Centuries ago the Salado Indians built and lived in cliff dwellings in this region, and the ruins of many of them still stand today. An "original" Arizona Wilderness, Sierra Ancha was established as a Primitive Area in 1933 and as a Wilderness in 1964. Uranium exploration carved a few roads into this area in the 1950s, roads now being reclaimed by natural processes. Exceptionally rough, scenic, and often inaccessible, Sierra Ancha consists of precipitous box canyons, towering vertical cliffs, and pine-covered mesas. Elevations range from 4,000 feet near Cherry Creek to more than 7,400 feet on several high peaks, with the highest point on Aztec Peak at 7,733 feet. Chaparral covers lower elevations with turbinella oak, manzanita, and mountain mahogany. Some pinion and juniper cloak the east side of the Wilderness, dropping to semidesert brush and grassland below. Several springs usually offer water year-round, but there is no guarantee. Thirteen trailheads give access to a well-maintained network of foot and horse pathways. The Center Mountain Trail climbs 2.5 miles for some excellent views of the surrounding area. Group size is limited to 15 people and 15 head of livestock. Length of stay is limited to 14 days.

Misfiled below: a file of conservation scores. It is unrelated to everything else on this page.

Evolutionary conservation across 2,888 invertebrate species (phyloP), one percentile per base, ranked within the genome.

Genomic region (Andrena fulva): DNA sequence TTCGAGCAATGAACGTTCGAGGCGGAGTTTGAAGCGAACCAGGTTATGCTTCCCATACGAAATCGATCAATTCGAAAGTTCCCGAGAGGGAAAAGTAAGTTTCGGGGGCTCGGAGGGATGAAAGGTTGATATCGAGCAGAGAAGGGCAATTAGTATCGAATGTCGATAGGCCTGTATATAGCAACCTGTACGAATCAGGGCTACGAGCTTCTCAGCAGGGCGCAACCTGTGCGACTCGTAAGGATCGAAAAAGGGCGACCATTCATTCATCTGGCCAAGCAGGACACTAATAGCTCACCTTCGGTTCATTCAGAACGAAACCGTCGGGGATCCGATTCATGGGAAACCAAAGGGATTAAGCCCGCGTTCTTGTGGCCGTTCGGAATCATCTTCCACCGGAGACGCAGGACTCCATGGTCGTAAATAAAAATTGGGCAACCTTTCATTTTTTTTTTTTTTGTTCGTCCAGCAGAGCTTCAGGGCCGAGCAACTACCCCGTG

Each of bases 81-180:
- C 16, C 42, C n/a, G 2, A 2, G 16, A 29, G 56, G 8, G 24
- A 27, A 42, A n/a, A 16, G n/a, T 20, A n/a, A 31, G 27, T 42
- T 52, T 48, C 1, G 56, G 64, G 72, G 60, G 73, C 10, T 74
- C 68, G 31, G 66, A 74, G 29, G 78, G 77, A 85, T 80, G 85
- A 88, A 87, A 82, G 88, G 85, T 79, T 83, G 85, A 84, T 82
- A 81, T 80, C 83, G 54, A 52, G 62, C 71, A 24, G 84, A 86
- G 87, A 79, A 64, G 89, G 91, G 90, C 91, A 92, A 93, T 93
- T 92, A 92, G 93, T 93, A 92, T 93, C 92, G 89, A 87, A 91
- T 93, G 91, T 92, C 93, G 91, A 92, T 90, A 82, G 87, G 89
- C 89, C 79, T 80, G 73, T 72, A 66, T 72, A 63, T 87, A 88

Leave No Trace
How to follow the seven standard Leave No Trace principles differs in different parts of the country (desert vs. Rocky Mountains). Click on any of the principles listed below to learn more about how they apply in the Sierra Ancha Wilderness.
Digital and paper maps are critical tools for wilderness visitors. Online maps can help you plan and prepare for your visit ahead of time. You can also carry digital maps with you on your GPS unit or other handheld GPS device. Having a paper map with you in the backcountry, as well as solid orienteering skills, however, ensures that you can still route-find in the event that your electronic device fails.
Motorized equipment and equipment used for mechanical transport is generally prohibited in all wilderness areas.
This includes the use of motor vehicles, motorboats, motorized equipment, bicycles, hang gliders, wagons, carts, portage wheels, and the landing of aircraft including helicopters.